In their daily activities, people and businesses are subject to all kinds of governmental regulations. There is a great variety in the setup of regulative systems that aim to enforce a subjects’ compliance with these regulations (Burgemeestre, Hulstijn, & Tan, 2009b). A trend in regulatory compliance is to formulate legislation as the so-called open norms: norms which leave room for contextual interpretation about their implementation (Gribnau, 2008). Open norms are considered to be flexible and adaptable to changing and varying circumstances, whereas rules require constant amendment to meet changing circumstances (Ford, 2008). Instances of open norms are principles or regulatory objectives. Unlike rules, open norms do not describe in detail what is permissible or prohibited; they indicate what behavior is expected by abstract principles or general objectives. For example, a recipe may prescribe to add salt “according to taste.” How much salt must be added depends on the cook and his guests. Through experience a cook learns what reasonable quantities of salt are appropriate for different kinds of dishes. So in general, open norms need to be interpreted and operationalized for a specific context. Interestingly, this interpretation and operationalization process itself is a normative process.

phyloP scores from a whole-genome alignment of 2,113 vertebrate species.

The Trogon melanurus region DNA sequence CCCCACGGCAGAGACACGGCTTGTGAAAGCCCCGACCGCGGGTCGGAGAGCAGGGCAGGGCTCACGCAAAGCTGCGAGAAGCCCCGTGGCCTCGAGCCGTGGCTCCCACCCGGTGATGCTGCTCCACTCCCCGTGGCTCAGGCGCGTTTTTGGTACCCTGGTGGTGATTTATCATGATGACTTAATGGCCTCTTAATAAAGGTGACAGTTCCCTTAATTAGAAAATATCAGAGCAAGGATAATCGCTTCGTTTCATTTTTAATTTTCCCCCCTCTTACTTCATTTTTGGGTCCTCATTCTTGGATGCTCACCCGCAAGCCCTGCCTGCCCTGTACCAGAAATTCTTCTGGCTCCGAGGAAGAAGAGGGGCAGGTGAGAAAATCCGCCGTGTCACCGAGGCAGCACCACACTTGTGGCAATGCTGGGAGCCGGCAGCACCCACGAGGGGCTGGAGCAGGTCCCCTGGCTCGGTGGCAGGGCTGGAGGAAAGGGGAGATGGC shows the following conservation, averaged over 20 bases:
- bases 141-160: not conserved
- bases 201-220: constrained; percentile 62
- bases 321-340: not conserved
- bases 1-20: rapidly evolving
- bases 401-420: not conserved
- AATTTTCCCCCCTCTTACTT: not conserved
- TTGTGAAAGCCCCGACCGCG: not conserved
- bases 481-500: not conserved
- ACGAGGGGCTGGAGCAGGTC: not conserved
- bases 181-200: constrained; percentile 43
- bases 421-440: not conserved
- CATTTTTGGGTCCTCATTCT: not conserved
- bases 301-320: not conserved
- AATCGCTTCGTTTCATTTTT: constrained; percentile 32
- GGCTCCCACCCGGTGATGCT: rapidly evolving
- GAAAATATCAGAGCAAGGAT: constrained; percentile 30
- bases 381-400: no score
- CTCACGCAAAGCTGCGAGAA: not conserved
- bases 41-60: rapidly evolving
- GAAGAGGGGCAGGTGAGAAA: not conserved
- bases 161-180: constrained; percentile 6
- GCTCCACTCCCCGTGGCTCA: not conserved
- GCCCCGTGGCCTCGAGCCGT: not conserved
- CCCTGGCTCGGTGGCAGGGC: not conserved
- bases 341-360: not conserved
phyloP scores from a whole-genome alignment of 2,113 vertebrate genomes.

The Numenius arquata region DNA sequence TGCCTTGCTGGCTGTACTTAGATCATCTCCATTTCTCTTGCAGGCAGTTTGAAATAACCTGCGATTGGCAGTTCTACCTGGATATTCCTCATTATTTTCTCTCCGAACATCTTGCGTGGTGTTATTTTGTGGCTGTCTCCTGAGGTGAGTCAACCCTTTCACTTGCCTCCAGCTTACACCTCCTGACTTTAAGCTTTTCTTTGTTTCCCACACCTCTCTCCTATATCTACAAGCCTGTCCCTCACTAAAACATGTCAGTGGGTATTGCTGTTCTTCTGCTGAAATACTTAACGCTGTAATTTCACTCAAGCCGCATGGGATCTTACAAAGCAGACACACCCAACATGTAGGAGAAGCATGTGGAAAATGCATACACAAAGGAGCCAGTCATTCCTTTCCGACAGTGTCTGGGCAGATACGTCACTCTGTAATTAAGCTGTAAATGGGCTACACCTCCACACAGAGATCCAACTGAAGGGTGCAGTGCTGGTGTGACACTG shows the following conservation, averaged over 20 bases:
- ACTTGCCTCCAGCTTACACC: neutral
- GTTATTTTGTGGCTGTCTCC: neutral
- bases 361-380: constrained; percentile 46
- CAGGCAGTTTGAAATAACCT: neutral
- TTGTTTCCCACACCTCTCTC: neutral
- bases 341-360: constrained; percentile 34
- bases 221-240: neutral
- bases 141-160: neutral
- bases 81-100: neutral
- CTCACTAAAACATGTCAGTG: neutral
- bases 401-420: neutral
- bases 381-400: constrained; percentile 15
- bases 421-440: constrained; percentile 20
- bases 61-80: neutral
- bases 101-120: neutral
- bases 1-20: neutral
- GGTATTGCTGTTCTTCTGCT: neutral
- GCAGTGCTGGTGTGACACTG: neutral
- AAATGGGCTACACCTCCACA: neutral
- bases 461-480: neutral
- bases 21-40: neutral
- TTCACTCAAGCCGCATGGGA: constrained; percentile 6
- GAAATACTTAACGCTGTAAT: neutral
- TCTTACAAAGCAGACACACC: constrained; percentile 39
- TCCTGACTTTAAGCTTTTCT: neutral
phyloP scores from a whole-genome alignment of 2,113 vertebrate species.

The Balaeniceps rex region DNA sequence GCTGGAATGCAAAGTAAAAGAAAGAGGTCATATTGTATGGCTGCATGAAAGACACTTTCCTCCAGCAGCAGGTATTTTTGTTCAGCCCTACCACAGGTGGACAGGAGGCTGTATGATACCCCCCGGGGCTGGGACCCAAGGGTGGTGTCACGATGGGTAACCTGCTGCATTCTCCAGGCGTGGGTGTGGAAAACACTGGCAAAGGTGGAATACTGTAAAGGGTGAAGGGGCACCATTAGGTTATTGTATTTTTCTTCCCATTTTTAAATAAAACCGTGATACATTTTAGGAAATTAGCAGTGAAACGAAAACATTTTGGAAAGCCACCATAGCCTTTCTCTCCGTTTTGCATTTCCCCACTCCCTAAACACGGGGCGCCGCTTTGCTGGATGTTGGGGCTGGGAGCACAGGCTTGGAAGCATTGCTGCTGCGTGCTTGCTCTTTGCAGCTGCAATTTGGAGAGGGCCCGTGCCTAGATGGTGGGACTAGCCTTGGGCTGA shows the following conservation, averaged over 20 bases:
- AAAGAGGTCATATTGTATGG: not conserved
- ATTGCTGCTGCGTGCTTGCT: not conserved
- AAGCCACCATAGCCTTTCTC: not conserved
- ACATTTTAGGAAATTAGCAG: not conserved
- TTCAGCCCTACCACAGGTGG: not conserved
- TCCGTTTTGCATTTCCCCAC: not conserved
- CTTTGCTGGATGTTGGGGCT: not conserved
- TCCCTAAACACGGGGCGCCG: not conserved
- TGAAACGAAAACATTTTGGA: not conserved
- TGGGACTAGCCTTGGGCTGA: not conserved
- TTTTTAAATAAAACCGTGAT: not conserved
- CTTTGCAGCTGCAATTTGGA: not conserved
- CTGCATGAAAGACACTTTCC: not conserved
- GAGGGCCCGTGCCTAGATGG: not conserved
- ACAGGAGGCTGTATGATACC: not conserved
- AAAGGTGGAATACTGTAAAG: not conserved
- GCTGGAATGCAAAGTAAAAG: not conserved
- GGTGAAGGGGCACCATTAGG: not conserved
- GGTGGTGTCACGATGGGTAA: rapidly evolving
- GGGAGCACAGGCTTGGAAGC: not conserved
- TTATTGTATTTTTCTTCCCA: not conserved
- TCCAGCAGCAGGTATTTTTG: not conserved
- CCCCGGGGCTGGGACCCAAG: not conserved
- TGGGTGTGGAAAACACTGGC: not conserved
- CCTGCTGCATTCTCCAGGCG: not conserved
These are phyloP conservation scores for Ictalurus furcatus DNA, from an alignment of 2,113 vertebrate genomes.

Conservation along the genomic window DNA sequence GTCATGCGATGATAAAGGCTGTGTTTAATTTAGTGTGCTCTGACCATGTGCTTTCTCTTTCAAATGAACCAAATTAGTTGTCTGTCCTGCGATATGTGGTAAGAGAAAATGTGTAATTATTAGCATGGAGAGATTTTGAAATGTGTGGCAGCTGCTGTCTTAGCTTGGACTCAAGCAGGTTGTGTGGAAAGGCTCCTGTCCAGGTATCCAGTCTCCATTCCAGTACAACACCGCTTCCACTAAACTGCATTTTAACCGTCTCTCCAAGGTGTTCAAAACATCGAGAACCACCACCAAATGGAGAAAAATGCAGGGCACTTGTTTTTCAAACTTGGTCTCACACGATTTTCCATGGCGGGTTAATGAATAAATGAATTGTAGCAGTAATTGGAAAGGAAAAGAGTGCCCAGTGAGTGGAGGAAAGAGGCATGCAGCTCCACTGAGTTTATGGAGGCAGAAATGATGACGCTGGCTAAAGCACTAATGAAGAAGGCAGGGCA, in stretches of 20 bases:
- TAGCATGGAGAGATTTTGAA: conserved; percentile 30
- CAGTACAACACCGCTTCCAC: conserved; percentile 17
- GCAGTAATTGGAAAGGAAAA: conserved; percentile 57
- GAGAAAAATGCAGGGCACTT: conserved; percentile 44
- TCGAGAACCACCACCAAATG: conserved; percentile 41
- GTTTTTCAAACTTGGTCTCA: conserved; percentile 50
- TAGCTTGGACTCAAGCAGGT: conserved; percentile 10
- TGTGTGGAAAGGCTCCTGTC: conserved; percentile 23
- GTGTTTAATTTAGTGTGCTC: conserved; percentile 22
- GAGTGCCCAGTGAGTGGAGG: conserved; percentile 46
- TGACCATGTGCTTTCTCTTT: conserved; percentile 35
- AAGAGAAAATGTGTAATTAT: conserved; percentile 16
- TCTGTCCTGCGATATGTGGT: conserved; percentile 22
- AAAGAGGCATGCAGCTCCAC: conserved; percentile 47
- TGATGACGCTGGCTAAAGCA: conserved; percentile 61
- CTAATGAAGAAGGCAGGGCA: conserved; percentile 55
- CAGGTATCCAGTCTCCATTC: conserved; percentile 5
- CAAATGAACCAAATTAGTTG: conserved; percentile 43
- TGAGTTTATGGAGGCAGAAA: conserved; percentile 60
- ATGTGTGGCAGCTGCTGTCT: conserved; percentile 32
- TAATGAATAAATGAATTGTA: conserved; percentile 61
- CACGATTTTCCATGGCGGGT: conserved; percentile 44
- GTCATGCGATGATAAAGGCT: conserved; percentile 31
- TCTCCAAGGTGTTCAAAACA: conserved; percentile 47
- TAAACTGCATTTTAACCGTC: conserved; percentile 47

|Title of host publication||The Complexity of Social Norms|
|Editors||Maria Xenitidou, Bruce Edmonds|
|Place of Publication||Cham|
|Publisher||Springer International Publishing|
|Publication status||Published - 3 May 2014|